Definition of a Cub

The reader is reminded that this passage was written a long time ago. Consequently, they may use some terms or express sentiments which were current at the time, regardless of what we may think of them at the beginning of the 21st century. For reasons of historical accuracy they have been preserved in their original form.

After a male baby has grown out of long clothes and diapers and has acquired freckles… and so much dirt that relatives don’t care to kiss it between meals… it becomes a Cub.

A Cub is nature’s answer to the false belief that there is no such thing as perpetual motion. A Cub can run like a deer, eat like a pig, swim like a fish, climb like a squirrel, bellow like a bull, or act like a jackass according to climate conditions.

He is a piece of skin stretched over an appetite, a noise covered with smudges. He is Mother’s Little Helper, Dad’s Boy, Sister’s Hair Puller, and Akela’s Necessary Headache.

Cubs faithfully imitate their Dads, in spite of all efforts to teach them good Manners.

A Cub, if not washed too often, will survive broken bones, hornets, swimming holes, fights, nine helpings of pie and three energetic Cub leaders.

At camp, a Cub is never homesick, though he sometimes suffers from “heresickness”. All day long he keeps the leaders and the cook busy. For lunch, after a busy morning of games and swimming, he will settle for three helpings of beef stew, and holler “Fee, that was good. When do we eat?”

At night, he sleeps like a rock – unless, of course, there are martians outside his tent or inside his sleeping bag.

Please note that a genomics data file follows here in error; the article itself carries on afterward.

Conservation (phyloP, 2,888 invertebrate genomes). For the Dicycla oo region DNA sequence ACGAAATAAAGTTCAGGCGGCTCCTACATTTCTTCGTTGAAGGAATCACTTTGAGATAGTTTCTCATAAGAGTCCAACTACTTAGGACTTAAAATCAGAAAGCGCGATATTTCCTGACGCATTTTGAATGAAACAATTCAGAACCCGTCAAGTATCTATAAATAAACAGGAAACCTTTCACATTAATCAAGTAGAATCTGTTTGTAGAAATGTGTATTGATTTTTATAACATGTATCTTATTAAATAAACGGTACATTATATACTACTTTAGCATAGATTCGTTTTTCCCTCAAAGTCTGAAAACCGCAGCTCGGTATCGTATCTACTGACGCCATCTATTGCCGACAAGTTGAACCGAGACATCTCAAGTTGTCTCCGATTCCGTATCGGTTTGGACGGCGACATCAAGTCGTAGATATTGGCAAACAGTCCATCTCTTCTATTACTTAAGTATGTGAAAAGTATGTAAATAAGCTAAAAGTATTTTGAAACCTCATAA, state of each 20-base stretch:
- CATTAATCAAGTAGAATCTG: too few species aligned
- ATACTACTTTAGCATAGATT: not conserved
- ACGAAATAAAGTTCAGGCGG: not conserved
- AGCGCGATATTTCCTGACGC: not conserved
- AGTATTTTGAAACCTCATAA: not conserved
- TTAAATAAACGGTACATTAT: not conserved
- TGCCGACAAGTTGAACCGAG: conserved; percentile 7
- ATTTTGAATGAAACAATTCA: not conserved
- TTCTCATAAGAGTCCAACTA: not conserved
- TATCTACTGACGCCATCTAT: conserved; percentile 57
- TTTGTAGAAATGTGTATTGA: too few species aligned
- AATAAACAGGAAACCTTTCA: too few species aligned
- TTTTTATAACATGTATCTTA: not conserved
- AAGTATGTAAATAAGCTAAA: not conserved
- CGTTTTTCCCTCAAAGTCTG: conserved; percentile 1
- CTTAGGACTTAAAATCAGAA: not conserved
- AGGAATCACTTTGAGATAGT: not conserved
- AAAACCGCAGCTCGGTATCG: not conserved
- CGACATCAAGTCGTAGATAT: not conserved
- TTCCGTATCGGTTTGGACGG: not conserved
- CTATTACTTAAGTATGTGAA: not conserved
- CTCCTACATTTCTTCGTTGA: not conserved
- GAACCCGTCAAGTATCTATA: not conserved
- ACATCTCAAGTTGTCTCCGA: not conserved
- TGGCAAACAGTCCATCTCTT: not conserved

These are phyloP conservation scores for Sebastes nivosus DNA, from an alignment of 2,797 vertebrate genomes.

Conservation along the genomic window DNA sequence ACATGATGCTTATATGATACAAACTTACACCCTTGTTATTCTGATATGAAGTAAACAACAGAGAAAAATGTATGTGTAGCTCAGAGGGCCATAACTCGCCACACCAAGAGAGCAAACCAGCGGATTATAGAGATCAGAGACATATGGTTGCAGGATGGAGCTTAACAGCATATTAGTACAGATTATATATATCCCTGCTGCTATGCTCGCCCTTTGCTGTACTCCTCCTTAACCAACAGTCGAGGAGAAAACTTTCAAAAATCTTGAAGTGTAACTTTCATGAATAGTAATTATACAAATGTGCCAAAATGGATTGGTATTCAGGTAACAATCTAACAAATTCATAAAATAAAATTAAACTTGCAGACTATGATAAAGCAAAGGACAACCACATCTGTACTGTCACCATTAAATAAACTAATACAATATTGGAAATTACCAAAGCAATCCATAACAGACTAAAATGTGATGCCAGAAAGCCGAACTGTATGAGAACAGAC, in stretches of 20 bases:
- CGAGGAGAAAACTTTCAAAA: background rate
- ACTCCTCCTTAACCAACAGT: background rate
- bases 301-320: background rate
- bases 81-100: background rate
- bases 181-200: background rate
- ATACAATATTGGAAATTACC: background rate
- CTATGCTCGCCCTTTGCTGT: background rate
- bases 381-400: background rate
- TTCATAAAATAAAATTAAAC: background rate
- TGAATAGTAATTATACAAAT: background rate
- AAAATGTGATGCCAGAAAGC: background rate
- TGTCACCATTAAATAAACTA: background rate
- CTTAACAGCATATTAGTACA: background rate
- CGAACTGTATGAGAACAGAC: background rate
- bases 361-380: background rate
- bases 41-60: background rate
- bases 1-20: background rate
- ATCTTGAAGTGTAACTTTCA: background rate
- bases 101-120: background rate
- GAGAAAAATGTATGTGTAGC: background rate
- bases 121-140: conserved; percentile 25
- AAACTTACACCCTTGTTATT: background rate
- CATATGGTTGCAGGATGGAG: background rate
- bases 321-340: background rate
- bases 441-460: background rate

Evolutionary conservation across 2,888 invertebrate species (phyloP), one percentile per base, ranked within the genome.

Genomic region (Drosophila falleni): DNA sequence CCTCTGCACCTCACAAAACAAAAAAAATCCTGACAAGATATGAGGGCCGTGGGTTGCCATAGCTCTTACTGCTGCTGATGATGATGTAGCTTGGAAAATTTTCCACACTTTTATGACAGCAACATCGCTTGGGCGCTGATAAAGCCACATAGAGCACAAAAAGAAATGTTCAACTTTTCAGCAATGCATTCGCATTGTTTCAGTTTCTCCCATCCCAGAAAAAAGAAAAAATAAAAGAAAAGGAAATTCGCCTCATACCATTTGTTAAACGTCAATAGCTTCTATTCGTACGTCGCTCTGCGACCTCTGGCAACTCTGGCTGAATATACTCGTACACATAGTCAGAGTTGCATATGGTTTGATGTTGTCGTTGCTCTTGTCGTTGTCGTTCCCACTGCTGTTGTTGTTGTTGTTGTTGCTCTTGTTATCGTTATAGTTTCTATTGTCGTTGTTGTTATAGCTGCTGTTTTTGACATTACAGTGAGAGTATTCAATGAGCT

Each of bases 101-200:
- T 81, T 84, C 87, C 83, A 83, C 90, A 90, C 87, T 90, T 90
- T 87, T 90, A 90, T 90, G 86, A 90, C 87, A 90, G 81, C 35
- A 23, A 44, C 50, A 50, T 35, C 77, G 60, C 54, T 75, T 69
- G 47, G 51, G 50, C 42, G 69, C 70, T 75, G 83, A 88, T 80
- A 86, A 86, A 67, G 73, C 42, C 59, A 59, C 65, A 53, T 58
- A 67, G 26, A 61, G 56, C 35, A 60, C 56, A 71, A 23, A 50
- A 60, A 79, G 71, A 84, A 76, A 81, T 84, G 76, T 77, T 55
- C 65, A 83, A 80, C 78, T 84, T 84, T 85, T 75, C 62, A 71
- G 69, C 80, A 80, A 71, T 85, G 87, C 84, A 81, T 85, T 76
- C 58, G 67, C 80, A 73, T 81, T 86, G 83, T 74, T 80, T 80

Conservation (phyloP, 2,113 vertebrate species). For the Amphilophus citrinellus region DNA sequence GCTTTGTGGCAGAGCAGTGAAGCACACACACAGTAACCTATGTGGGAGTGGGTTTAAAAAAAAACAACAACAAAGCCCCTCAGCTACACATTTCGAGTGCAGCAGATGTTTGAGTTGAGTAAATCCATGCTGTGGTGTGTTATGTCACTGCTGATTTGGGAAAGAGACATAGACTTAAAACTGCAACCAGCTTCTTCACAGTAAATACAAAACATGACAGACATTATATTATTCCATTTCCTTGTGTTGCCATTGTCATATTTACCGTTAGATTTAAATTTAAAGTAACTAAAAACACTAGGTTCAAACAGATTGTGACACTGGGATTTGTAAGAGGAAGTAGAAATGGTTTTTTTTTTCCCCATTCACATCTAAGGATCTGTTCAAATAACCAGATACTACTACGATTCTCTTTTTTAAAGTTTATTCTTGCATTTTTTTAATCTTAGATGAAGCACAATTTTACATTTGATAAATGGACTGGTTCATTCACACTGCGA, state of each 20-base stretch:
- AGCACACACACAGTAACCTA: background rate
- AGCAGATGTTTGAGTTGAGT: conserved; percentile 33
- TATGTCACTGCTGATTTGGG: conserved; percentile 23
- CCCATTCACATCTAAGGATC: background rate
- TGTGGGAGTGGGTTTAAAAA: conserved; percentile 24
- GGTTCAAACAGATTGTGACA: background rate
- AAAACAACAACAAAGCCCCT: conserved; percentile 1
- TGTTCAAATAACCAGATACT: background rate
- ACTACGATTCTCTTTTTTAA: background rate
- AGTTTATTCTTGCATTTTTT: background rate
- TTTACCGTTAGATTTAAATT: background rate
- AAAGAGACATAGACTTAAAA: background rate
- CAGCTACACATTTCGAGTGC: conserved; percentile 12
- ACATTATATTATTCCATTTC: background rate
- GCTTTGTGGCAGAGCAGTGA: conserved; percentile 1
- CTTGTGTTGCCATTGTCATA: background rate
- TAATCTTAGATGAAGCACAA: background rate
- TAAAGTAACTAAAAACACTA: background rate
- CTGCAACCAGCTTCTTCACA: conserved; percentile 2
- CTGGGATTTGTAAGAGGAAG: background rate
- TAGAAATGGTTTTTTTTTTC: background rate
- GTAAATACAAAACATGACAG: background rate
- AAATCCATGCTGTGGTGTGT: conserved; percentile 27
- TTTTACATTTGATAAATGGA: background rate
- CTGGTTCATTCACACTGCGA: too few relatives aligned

A new chum will joyfully announce to his parents that he will be “investigated” at the next Pack meeting, or when transferred to a new pack, will write that his new Akela is “only a woman”.

If asked to empty his pockets at inspection, he will produce: a key, 5 pennies, 3 stamps, his lost woggle, 2 love notes to the girl next door, bubble gum wrappers, last week’s Good Turn, and a carefully folded handkerchief (which he seldomly uses).

A Cub can break a flag, break a window, break wind, or break his Cubmaster with equal easiness.

Every Cub invested is evidence that there are still countless, wonderfully patient, enterprising men and women, who keep trying to co-ordinate and control these young bundles of vitality.

Every boy born is a potential Cub, and as such, concrete evidence that God is not discouraged of Men.

A Cub is a growing animal of superlative promise, to be fed, watered, and kept warm. A joy forever, a periodic nuisance, the problem of our times, the hope of the nation.

-Edward Brierley

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